I'm taking you back today to the Kreisler definitives of the Netherlands Indies.
A little while ago, I showed you some proofs for that set, see here. As you can see, I recently received a comment from Reinier, which throws a new light (for me at least!) on those proofs. Reinier states that the proofs were by Kolff rather than Enschedé, but that production was not taken further because the authorities opted for the Van Konijnenburg design instead.
This would mean that the proofs should not be placed in the beginning of the Kreisler story, 1933, but much later. Because of the outbreak of WW2, Enschedé no longer could produce stamps for the Netherlands Indies, and G. Kolff & Co took over most of the stamp production. So this would put a date of 1940-41 on the proofs, with the Van Konijnenburg set being issued in 1941. Very interesting!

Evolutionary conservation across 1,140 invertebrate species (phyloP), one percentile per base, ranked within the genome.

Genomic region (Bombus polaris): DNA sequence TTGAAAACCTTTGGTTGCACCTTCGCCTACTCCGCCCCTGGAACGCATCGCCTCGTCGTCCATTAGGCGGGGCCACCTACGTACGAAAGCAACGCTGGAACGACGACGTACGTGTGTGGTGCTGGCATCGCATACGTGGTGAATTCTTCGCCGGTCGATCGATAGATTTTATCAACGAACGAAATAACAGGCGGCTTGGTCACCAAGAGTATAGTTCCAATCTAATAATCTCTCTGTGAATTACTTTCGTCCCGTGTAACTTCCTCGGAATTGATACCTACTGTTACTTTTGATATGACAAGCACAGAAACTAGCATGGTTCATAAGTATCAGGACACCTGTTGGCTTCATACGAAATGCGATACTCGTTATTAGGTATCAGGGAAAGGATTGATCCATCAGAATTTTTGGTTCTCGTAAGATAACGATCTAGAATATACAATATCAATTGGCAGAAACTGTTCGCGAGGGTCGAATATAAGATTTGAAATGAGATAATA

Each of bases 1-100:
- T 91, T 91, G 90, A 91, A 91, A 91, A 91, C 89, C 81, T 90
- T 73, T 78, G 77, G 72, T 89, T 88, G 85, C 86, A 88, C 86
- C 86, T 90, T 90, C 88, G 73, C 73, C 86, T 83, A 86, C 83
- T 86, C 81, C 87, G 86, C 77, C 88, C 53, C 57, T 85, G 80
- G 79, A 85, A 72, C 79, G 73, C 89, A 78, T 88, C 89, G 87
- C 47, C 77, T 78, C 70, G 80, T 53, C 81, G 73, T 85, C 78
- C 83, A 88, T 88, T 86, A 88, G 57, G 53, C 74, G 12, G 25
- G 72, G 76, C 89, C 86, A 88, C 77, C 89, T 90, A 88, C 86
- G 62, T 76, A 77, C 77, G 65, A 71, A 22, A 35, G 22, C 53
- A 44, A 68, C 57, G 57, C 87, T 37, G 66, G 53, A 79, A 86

So, Reinier, if you're reading this:
a) where did you get that information from?
b) where can I read up on this?
c) would maybe the fact that these proofs were made without the side panels of the Enschedé design imply that Kolff intended to change the design of their stamp issue?
Let me know if you know and thanks so far!